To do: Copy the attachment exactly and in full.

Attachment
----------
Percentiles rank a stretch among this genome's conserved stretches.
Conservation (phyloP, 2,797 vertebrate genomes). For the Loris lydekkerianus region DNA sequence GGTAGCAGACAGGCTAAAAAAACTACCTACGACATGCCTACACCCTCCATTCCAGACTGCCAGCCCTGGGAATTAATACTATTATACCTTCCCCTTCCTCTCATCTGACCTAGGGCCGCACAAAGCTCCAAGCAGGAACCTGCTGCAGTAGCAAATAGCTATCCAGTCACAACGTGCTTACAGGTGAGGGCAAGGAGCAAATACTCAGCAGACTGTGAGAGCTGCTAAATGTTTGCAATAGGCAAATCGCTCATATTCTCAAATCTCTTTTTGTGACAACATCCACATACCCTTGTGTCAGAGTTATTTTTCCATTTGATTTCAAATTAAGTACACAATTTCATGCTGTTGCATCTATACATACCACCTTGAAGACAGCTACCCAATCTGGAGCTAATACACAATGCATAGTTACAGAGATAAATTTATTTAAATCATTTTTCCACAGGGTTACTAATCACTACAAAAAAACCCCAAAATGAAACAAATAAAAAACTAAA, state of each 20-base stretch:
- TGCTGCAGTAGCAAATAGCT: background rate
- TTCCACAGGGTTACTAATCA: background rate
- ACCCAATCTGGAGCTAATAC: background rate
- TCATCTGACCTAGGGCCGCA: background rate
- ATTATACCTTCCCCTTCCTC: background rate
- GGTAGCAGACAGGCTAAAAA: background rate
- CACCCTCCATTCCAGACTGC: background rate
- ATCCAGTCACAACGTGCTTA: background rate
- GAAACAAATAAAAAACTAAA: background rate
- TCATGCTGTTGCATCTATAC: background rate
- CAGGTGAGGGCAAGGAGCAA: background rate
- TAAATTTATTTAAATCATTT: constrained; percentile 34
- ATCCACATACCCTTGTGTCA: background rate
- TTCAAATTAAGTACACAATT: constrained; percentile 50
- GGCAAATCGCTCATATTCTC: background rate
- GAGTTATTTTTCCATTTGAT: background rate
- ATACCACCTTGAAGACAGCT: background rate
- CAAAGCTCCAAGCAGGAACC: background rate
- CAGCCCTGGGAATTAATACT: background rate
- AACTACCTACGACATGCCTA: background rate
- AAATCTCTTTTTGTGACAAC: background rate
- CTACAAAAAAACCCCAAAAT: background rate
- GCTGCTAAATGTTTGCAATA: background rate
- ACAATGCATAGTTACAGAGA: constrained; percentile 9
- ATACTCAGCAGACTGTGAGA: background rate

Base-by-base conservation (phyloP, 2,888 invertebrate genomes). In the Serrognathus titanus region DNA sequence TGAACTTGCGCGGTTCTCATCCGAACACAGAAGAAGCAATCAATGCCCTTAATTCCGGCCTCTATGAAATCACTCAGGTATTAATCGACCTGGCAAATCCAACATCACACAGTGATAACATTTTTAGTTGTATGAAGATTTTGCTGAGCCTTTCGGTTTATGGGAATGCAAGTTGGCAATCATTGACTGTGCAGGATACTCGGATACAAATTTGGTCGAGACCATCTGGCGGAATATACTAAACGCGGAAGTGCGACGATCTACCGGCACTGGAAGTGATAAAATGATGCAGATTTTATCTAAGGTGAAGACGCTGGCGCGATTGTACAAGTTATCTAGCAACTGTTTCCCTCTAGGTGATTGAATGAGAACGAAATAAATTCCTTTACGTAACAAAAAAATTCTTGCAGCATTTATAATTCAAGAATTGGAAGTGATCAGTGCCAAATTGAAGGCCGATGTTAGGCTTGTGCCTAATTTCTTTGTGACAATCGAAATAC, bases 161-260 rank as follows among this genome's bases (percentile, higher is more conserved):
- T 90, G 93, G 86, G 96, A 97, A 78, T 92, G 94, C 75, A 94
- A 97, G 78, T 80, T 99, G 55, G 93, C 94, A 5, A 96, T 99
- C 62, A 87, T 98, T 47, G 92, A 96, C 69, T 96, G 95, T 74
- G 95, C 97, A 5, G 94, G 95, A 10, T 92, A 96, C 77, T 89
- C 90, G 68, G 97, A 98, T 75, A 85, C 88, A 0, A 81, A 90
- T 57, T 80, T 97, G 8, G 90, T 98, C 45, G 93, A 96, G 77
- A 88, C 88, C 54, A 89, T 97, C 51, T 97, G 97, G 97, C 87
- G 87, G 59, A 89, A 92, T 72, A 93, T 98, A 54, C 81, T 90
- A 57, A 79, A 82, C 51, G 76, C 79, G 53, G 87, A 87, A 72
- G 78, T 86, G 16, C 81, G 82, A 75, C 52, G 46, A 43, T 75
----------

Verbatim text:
Percentiles rank a stretch among this genome's conserved stretches.
Conservation (phyloP, 2,797 vertebrate genomes). For the Loris lydekkerianus region DNA sequence GGTAGCAGACAGGCTAAAAAAACTACCTACGACATGCCTACACCCTCCATTCCAGACTGCCAGCCCTGGGAATTAATACTATTATACCTTCCCCTTCCTCTCATCTGACCTAGGGCCGCACAAAGCTCCAAGCAGGAACCTGCTGCAGTAGCAAATAGCTATCCAGTCACAACGTGCTTACAGGTGAGGGCAAGGAGCAAATACTCAGCAGACTGTGAGAGCTGCTAAATGTTTGCAATAGGCAAATCGCTCATATTCTCAAATCTCTTTTTGTGACAACATCCACATACCCTTGTGTCAGAGTTATTTTTCCATTTGATTTCAAATTAAGTACACAATTTCATGCTGTTGCATCTATACATACCACCTTGAAGACAGCTACCCAATCTGGAGCTAATACACAATGCATAGTTACAGAGATAAATTTATTTAAATCATTTTTCCACAGGGTTACTAATCACTACAAAAAAACCCCAAAATGAAACAAATAAAAAACTAAA, state of each 20-base stretch:
- TGCTGCAGTAGCAAATAGCT: background rate
- TTCCACAGGGTTACTAATCA: background rate
- ACCCAATCTGGAGCTAATAC: background rate
- TCATCTGACCTAGGGCCGCA: background rate
- ATTATACCTTCCCCTTCCTC: background rate
- GGTAGCAGACAGGCTAAAAA: background rate
- CACCCTCCATTCCAGACTGC: background rate
- ATCCAGTCACAACGTGCTTA: background rate
- GAAACAAATAAAAAACTAAA: background rate
- TCATGCTGTTGCATCTATAC: background rate
- CAGGTGAGGGCAAGGAGCAA: background rate
- TAAATTTATTTAAATCATTT: constrained; percentile 34
- ATCCACATACCCTTGTGTCA: background rate
- TTCAAATTAAGTACACAATT: constrained; percentile 50
- GGCAAATCGCTCATATTCTC: background rate
- GAGTTATTTTTCCATTTGAT: background rate
- ATACCACCTTGAAGACAGCT: background rate
- CAAAGCTCCAAGCAGGAACC: background rate
- CAGCCCTGGGAATTAATACT: background rate
- AACTACCTACGACATGCCTA: background rate
- AAATCTCTTTTTGTGACAAC: background rate
- CTACAAAAAAACCCCAAAAT: background rate
- GCTGCTAAATGTTTGCAATA: background rate
- ACAATGCATAGTTACAGAGA: constrained; percentile 9
- ATACTCAGCAGACTGTGAGA: background rate

Base-by-base conservation (phyloP, 2,888 invertebrate genomes). In the Serrognathus titanus region DNA sequence TGAACTTGCGCGGTTCTCATCCGAACACAGAAGAAGCAATCAATGCCCTTAATTCCGGCCTCTATGAAATCACTCAGGTATTAATCGACCTGGCAAATCCAACATCACACAGTGATAACATTTTTAGTTGTATGAAGATTTTGCTGAGCCTTTCGGTTTATGGGAATGCAAGTTGGCAATCATTGACTGTGCAGGATACTCGGATACAAATTTGGTCGAGACCATCTGGCGGAATATACTAAACGCGGAAGTGCGACGATCTACCGGCACTGGAAGTGATAAAATGATGCAGATTTTATCTAAGGTGAAGACGCTGGCGCGATTGTACAAGTTATCTAGCAACTGTTTCCCTCTAGGTGATTGAATGAGAACGAAATAAATTCCTTTACGTAACAAAAAAATTCTTGCAGCATTTATAATTCAAGAATTGGAAGTGATCAGTGCCAAATTGAAGGCCGATGTTAGGCTTGTGCCTAATTTCTTTGTGACAATCGAAATAC, bases 161-260 rank as follows among this genome's bases (percentile, higher is more conserved):
- T 90, G 93, G 86, G 96, A 97, A 78, T 92, G 94, C 75, A 94
- A 97, G 78, T 80, T 99, G 55, G 93, C 94, A 5, A 96, T 99
- C 62, A 87, T 98, T 47, G 92, A 96, C 69, T 96, G 95, T 74
- G 95, C 97, A 5, G 94, G 95, A 10, T 92, A 96, C 77, T 89
- C 90, G 68, G 97, A 98, T 75, A 85, C 88, A 0, A 81, A 90
- T 57, T 80, T 97, G 8, G 90, T 98, C 45, G 93, A 96, G 77
- A 88, C 88, C 54, A 89, T 97, C 51, T 97, G 97, G 97, C 87
- G 87, G 59, A 89, A 92, T 72, A 93, T 98, A 54, C 81, T 90
- A 57, A 79, A 82, C 51, G 76, C 79, G 53, G 87, A 87, A 72
- G 78, T 86, G 16, C 81, G 82, A 75, C 52, G 46, A 43, T 75